Secondary Outcome Measures :
  1. Change in Numerical Pain Rating Scale [ Time Frame: 7 days ]
    The numeric pain rating scale (NPRS) will be used to assess the participant's pain levels. The participant will grade his/her pain on an 11-point scale ranging from 0 (no pain) to 10 (worst imaginable pain).The NPRS has been shown to be a reliable, generalizable, and internally consistent measure of clinical and experimental pain intensity in individuals with musculoskeletal disorders.33,34 A 2-point change on the NPRS is required to be clinically meaningful.

  2. Change in function and disability utilizing a physical exam [ Time Frame: 7 days ]
    Participants with current LBP will undergo a standardized clinical examination based the Treatment Based Classification System.31 Patients without current LBP will undergo an abbreviated examination primarily focused on sociodemographic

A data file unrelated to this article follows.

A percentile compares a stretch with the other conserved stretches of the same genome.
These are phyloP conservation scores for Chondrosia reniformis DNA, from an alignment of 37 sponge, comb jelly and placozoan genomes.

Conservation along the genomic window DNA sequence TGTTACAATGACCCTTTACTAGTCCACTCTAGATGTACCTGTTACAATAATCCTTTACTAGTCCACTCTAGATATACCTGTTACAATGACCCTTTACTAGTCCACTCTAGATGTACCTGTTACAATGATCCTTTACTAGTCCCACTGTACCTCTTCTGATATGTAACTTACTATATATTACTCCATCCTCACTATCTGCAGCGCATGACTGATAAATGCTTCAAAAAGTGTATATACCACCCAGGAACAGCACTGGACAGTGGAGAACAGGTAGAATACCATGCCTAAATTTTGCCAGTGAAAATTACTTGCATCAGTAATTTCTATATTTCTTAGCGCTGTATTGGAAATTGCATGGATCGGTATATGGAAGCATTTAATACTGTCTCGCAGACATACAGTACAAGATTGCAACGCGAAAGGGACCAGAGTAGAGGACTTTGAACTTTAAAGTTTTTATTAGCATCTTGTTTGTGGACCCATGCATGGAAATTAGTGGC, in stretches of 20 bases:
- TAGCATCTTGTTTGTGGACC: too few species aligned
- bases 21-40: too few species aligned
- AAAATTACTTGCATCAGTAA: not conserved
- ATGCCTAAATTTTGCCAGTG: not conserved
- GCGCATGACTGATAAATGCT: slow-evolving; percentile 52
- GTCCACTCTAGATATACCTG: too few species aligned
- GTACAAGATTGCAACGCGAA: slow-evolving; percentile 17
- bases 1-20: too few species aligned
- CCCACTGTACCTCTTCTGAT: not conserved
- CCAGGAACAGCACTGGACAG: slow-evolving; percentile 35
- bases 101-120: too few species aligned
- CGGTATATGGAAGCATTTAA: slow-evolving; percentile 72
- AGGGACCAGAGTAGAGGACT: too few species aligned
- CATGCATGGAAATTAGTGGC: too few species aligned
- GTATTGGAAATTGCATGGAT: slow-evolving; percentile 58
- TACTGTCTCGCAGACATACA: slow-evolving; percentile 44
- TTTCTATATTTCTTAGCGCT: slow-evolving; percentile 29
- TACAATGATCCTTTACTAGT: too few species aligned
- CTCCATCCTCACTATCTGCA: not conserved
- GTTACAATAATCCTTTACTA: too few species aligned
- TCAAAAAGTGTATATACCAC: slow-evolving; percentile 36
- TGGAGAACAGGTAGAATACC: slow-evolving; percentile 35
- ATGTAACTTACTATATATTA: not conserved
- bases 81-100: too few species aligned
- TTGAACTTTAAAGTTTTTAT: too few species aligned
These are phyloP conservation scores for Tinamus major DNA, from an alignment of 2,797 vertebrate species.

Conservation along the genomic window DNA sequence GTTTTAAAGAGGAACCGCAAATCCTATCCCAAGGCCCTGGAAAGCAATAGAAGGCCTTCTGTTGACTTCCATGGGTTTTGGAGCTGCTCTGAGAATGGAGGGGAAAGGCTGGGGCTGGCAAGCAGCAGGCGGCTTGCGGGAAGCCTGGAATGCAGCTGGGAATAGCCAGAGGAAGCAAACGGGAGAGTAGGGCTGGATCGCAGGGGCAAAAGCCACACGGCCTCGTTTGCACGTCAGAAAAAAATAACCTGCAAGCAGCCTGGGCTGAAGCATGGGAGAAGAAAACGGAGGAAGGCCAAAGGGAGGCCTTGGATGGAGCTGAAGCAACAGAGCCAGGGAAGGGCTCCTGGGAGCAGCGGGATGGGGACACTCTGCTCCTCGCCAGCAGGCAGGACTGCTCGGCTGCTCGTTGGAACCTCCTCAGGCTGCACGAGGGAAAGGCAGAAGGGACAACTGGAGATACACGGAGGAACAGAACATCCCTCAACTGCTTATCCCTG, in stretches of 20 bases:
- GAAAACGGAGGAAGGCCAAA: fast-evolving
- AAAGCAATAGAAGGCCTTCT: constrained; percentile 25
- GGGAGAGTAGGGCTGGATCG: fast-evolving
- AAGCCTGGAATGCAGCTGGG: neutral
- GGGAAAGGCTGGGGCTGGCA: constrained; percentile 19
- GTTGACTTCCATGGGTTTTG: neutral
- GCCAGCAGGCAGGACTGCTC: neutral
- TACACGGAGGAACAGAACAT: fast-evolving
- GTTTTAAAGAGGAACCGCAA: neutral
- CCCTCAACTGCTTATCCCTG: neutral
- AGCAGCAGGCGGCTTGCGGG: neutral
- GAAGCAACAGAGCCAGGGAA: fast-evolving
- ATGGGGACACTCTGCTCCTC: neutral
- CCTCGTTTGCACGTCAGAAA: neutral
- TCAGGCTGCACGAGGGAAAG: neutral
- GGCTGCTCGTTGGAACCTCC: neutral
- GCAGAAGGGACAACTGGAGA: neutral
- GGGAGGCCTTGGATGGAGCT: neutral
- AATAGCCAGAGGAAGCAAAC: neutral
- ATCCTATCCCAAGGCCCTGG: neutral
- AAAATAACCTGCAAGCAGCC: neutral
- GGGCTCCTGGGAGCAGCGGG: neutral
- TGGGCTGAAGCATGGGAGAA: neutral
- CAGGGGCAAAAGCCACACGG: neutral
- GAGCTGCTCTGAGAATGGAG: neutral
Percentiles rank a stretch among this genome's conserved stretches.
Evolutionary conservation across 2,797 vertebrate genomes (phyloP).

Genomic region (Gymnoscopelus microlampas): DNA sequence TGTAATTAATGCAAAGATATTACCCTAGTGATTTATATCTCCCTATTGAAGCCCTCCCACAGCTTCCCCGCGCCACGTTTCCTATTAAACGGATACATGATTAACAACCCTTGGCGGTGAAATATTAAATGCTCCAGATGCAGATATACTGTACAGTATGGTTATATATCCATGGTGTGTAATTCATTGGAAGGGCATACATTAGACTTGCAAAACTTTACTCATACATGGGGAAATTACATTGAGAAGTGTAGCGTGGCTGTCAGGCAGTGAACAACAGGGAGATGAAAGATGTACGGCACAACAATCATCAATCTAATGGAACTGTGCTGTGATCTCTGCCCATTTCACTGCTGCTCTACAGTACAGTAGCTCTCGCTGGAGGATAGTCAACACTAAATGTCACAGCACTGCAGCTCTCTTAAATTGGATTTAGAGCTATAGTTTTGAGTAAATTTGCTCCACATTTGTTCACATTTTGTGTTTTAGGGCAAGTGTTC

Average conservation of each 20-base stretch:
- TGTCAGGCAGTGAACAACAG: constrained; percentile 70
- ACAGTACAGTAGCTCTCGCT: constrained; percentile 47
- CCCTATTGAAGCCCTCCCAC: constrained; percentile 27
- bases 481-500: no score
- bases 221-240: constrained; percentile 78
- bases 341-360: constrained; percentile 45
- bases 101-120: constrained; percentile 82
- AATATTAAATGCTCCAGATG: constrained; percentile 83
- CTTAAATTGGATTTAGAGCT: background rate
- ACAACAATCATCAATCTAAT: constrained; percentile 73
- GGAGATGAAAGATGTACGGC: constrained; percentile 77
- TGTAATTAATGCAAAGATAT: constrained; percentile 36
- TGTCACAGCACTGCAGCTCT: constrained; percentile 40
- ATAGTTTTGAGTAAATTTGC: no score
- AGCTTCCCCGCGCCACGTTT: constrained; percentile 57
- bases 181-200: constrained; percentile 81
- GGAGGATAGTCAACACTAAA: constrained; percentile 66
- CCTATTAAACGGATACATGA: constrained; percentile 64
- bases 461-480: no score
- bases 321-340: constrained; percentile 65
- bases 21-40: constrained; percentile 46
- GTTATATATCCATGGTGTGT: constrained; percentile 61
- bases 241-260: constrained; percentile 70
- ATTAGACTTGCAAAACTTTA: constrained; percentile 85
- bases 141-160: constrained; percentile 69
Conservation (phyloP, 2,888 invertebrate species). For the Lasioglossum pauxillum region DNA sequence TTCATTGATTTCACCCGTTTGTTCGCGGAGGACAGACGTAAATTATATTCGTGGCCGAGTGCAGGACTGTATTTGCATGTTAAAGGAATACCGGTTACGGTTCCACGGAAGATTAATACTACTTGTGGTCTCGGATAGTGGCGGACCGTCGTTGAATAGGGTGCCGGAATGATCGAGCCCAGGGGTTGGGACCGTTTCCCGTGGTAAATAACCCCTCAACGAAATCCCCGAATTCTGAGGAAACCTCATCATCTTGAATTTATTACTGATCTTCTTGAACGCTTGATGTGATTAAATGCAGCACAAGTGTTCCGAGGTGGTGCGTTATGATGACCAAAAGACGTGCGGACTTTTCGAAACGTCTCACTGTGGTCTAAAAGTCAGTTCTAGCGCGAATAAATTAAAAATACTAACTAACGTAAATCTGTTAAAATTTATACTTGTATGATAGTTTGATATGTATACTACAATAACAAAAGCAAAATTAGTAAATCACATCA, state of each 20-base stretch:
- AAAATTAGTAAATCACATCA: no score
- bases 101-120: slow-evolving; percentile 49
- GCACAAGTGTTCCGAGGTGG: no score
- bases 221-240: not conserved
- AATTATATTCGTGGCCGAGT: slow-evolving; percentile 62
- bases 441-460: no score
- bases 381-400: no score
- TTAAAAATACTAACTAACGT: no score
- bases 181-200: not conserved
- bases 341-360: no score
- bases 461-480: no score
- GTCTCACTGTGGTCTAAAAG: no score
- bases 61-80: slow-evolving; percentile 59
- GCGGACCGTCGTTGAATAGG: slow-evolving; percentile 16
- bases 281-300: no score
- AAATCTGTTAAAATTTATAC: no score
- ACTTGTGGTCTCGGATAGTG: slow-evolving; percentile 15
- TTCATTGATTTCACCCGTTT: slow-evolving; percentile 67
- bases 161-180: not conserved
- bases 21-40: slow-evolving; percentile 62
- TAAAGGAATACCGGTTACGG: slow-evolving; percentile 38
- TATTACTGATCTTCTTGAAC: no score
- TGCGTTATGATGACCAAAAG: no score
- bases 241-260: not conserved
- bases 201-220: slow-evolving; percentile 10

3. Change in Oswestry Disability Index [ Time Frame: 7 days ]
    The Oswestry Disability Index (ODI) is a LBP-specific subjective measure of disability. Users are asked to rate the difficulty of performing 10 functional tasks on a scale of 0 to 5 with different descriptors for each task. A total score out of 100 is calculated by summing each score and doubling the total. The answers provide a score between 0 and 100, with higher scores representing more disability. It has been shown to have excellent test-retest reliability (ICC2,1=.90), good validity, and superior responsiveness compared to other leading disability scales.32


Other Outcome Measures:
  1. Global Rate of Change [ Time Frame: 7 days ]
    The global rating of change (GRC) assesses subjective perception of overall change and the importance of that change. A 15-point Likert type scale ranging from -7 (very great deal worse) to +7 (a very great deal better) and a 6-point Likert type scale ranging from 1 (a tiny bit important) to 6 (a very great important) will be used.



Information from the National Library of Medicine